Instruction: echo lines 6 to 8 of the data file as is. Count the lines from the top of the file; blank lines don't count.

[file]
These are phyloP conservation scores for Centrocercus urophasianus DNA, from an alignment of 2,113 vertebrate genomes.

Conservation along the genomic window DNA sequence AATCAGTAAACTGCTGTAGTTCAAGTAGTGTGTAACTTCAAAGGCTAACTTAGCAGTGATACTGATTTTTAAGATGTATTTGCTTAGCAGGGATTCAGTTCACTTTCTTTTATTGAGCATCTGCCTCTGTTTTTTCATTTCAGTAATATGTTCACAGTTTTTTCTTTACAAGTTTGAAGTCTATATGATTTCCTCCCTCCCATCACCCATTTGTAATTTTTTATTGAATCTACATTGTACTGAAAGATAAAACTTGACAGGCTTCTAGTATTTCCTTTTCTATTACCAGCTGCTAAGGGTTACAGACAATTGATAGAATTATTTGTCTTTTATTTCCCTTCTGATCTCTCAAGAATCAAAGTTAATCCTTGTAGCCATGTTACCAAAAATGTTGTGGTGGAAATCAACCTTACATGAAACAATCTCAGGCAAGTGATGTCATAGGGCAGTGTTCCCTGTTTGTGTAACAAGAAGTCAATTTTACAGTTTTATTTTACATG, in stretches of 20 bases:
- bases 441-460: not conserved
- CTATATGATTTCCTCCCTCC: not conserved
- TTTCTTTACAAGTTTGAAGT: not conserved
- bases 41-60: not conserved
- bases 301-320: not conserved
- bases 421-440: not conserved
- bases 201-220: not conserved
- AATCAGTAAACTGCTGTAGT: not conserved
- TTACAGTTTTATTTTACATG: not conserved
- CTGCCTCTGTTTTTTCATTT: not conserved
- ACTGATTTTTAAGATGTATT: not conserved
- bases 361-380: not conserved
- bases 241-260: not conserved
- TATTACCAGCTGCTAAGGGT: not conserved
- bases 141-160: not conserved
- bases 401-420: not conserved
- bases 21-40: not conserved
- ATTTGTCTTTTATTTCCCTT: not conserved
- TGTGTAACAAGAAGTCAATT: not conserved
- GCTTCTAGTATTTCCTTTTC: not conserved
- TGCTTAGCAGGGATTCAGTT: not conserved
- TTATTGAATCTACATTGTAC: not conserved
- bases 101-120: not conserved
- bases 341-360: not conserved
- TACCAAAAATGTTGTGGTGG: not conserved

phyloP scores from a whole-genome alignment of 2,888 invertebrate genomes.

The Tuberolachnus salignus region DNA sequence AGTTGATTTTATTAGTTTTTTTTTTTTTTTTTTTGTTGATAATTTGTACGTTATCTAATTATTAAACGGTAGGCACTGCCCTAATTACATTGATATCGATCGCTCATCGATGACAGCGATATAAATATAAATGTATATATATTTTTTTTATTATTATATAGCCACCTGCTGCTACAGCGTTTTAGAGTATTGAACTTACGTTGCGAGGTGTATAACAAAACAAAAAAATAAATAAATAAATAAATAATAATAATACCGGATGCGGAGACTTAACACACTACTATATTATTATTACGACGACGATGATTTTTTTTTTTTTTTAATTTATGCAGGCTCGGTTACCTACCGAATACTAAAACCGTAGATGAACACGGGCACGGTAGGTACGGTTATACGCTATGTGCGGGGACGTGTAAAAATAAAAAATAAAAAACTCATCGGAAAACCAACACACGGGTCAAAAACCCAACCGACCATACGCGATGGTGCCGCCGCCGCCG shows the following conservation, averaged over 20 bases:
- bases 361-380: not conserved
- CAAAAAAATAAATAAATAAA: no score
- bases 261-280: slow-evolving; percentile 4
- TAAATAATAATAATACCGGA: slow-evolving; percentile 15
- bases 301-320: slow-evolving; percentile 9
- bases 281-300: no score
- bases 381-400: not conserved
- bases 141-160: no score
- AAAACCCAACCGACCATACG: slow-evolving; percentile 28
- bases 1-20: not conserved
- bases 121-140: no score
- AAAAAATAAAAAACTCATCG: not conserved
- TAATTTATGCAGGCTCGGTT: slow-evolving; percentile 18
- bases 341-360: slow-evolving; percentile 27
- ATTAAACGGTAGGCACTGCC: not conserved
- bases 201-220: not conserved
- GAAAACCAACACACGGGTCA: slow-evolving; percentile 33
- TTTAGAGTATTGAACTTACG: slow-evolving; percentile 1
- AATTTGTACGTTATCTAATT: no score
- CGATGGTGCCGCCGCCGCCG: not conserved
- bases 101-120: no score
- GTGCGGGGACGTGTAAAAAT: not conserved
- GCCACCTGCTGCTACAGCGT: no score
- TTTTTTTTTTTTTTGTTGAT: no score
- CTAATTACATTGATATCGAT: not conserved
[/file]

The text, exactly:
- bases 41-60: not conserved
- bases 301-320: not conserved
- bases 421-440: not conserved